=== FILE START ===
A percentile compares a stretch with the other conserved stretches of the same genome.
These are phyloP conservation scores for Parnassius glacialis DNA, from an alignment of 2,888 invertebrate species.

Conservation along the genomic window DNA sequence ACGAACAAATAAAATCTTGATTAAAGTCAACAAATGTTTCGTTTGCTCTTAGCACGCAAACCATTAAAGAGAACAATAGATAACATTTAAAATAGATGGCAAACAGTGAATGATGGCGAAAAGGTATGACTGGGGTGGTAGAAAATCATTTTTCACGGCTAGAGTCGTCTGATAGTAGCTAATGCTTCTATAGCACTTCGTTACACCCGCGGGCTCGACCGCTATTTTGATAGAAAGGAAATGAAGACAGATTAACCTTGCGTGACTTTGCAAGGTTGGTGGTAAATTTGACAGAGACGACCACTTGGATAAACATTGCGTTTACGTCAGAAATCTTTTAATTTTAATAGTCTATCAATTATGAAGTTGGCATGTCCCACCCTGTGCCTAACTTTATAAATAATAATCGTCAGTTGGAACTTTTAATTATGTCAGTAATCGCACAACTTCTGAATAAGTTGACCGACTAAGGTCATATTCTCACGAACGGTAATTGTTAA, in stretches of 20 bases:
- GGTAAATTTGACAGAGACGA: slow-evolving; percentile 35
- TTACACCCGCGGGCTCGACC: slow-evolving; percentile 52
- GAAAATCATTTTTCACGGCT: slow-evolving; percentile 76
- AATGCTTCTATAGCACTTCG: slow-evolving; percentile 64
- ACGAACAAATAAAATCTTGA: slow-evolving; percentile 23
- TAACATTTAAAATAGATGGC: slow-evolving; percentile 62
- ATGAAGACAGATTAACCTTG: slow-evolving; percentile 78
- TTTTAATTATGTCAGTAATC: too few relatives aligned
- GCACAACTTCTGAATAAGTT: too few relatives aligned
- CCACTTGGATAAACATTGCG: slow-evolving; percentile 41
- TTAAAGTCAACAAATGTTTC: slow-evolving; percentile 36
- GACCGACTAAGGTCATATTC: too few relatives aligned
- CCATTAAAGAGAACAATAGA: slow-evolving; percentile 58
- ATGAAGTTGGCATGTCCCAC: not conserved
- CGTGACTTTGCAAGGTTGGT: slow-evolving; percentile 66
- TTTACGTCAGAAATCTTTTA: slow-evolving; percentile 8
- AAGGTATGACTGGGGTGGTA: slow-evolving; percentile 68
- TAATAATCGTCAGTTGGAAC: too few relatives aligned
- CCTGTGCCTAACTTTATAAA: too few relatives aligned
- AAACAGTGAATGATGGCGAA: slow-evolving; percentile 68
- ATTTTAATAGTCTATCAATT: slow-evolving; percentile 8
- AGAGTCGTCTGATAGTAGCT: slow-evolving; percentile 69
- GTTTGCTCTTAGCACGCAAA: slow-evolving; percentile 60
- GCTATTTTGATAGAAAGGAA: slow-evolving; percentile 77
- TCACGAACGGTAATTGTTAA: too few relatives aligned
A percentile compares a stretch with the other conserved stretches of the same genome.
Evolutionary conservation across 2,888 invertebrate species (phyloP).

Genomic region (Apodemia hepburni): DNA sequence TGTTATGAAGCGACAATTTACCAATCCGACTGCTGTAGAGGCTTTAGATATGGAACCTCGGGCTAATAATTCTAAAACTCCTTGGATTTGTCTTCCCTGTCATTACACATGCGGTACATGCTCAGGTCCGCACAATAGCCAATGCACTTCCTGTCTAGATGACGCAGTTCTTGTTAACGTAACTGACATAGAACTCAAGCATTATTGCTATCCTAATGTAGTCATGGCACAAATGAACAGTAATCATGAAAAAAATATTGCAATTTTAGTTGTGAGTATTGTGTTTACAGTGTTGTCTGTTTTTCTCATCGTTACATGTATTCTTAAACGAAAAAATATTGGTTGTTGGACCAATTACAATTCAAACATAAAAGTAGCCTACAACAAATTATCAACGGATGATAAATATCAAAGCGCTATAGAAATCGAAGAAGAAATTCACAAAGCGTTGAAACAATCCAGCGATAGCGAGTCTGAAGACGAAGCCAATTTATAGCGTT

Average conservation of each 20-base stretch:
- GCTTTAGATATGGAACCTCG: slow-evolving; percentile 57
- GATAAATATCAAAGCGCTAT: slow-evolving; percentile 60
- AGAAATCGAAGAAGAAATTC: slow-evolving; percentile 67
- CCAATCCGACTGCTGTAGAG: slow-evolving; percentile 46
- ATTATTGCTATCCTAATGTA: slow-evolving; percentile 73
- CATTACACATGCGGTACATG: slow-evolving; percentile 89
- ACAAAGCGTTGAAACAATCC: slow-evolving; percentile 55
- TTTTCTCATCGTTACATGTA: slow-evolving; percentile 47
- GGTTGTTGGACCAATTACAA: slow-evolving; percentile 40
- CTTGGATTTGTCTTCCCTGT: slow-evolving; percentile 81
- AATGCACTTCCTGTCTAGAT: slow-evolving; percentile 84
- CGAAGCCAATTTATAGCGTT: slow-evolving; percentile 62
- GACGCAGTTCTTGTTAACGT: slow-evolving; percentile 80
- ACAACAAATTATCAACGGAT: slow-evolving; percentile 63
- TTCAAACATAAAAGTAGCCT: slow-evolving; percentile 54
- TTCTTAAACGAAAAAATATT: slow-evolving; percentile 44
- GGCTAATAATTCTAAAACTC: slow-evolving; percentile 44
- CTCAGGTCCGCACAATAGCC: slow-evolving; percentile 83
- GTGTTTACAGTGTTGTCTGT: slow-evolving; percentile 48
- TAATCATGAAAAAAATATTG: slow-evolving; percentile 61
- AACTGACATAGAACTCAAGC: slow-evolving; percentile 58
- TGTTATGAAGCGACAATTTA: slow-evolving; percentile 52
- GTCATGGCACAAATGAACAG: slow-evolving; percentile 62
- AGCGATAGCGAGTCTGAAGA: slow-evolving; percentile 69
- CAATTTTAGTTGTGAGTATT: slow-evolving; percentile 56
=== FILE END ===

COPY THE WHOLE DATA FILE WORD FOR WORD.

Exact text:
A percentile compares a stretch with the other conserved stretches of the same genome.
These are phyloP conservation scores for Parnassius glacialis DNA, from an alignment of 2,888 invertebrate species.

Conservation along the genomic window DNA sequence ACGAACAAATAAAATCTTGATTAAAGTCAACAAATGTTTCGTTTGCTCTTAGCACGCAAACCATTAAAGAGAACAATAGATAACATTTAAAATAGATGGCAAACAGTGAATGATGGCGAAAAGGTATGACTGGGGTGGTAGAAAATCATTTTTCACGGCTAGAGTCGTCTGATAGTAGCTAATGCTTCTATAGCACTTCGTTACACCCGCGGGCTCGACCGCTATTTTGATAGAAAGGAAATGAAGACAGATTAACCTTGCGTGACTTTGCAAGGTTGGTGGTAAATTTGACAGAGACGACCACTTGGATAAACATTGCGTTTACGTCAGAAATCTTTTAATTTTAATAGTCTATCAATTATGAAGTTGGCATGTCCCACCCTGTGCCTAACTTTATAAATAATAATCGTCAGTTGGAACTTTTAATTATGTCAGTAATCGCACAACTTCTGAATAAGTTGACCGACTAAGGTCATATTCTCACGAACGGTAATTGTTAA, in stretches of 20 bases:
- GGTAAATTTGACAGAGACGA: slow-evolving; percentile 35
- TTACACCCGCGGGCTCGACC: slow-evolving; percentile 52
- GAAAATCATTTTTCACGGCT: slow-evolving; percentile 76
- AATGCTTCTATAGCACTTCG: slow-evolving; percentile 64
- ACGAACAAATAAAATCTTGA: slow-evolving; percentile 23
- TAACATTTAAAATAGATGGC: slow-evolving; percentile 62
- ATGAAGACAGATTAACCTTG: slow-evolving; percentile 78
- TTTTAATTATGTCAGTAATC: too few relatives aligned
- GCACAACTTCTGAATAAGTT: too few relatives aligned
- CCACTTGGATAAACATTGCG: slow-evolving; percentile 41
- TTAAAGTCAACAAATGTTTC: slow-evolving; percentile 36
- GACCGACTAAGGTCATATTC: too few relatives aligned
- CCATTAAAGAGAACAATAGA: slow-evolving; percentile 58
- ATGAAGTTGGCATGTCCCAC: not conserved
- CGTGACTTTGCAAGGTTGGT: slow-evolving; percentile 66
- TTTACGTCAGAAATCTTTTA: slow-evolving; percentile 8
- AAGGTATGACTGGGGTGGTA: slow-evolving; percentile 68
- TAATAATCGTCAGTTGGAAC: too few relatives aligned
- CCTGTGCCTAACTTTATAAA: too few relatives aligned
- AAACAGTGAATGATGGCGAA: slow-evolving; percentile 68
- ATTTTAATAGTCTATCAATT: slow-evolving; percentile 8
- AGAGTCGTCTGATAGTAGCT: slow-evolving; percentile 69
- GTTTGCTCTTAGCACGCAAA: slow-evolving; percentile 60
- GCTATTTTGATAGAAAGGAA: slow-evolving; percentile 77
- TCACGAACGGTAATTGTTAA: too few relatives aligned
A percentile compares a stretch with the other conserved stretches of the same genome.
Evolutionary conservation across 2,888 invertebrate species (phyloP).

Genomic region (Apodemia hepburni): DNA sequence TGTTATGAAGCGACAATTTACCAATCCGACTGCTGTAGAGGCTTTAGATATGGAACCTCGGGCTAATAATTCTAAAACTCCTTGGATTTGTCTTCCCTGTCATTACACATGCGGTACATGCTCAGGTCCGCACAATAGCCAATGCACTTCCTGTCTAGATGACGCAGTTCTTGTTAACGTAACTGACATAGAACTCAAGCATTATTGCTATCCTAATGTAGTCATGGCACAAATGAACAGTAATCATGAAAAAAATATTGCAATTTTAGTTGTGAGTATTGTGTTTACAGTGTTGTCTGTTTTTCTCATCGTTACATGTATTCTTAAACGAAAAAATATTGGTTGTTGGACCAATTACAATTCAAACATAAAAGTAGCCTACAACAAATTATCAACGGATGATAAATATCAAAGCGCTATAGAAATCGAAGAAGAAATTCACAAAGCGTTGAAACAATCCAGCGATAGCGAGTCTGAAGACGAAGCCAATTTATAGCGTT

Average conservation of each 20-base stretch:
- GCTTTAGATATGGAACCTCG: slow-evolving; percentile 57
- GATAAATATCAAAGCGCTAT: slow-evolving; percentile 60
- AGAAATCGAAGAAGAAATTC: slow-evolving; percentile 67
- CCAATCCGACTGCTGTAGAG: slow-evolving; percentile 46
- ATTATTGCTATCCTAATGTA: slow-evolving; percentile 73
- CATTACACATGCGGTACATG: slow-evolving; percentile 89
- ACAAAGCGTTGAAACAATCC: slow-evolving; percentile 55
- TTTTCTCATCGTTACATGTA: slow-evolving; percentile 47
- GGTTGTTGGACCAATTACAA: slow-evolving; percentile 40
- CTTGGATTTGTCTTCCCTGT: slow-evolving; percentile 81
- AATGCACTTCCTGTCTAGAT: slow-evolving; percentile 84
- CGAAGCCAATTTATAGCGTT: slow-evolving; percentile 62
- GACGCAGTTCTTGTTAACGT: slow-evolving; percentile 80
- ACAACAAATTATCAACGGAT: slow-evolving; percentile 63
- TTCAAACATAAAAGTAGCCT: slow-evolving; percentile 54
- TTCTTAAACGAAAAAATATT: slow-evolving; percentile 44
- GGCTAATAATTCTAAAACTC: slow-evolving; percentile 44
- CTCAGGTCCGCACAATAGCC: slow-evolving; percentile 83
- GTGTTTACAGTGTTGTCTGT: slow-evolving; percentile 48
- TAATCATGAAAAAAATATTG: slow-evolving; percentile 61
- AACTGACATAGAACTCAAGC: slow-evolving; percentile 58
- TGTTATGAAGCGACAATTTA: slow-evolving; percentile 52
- GTCATGGCACAAATGAACAG: slow-evolving; percentile 62
- AGCGATAGCGAGTCTGAAGA: slow-evolving; percentile 69
- CAATTTTAGTTGTGAGTATT: slow-evolving; percentile 56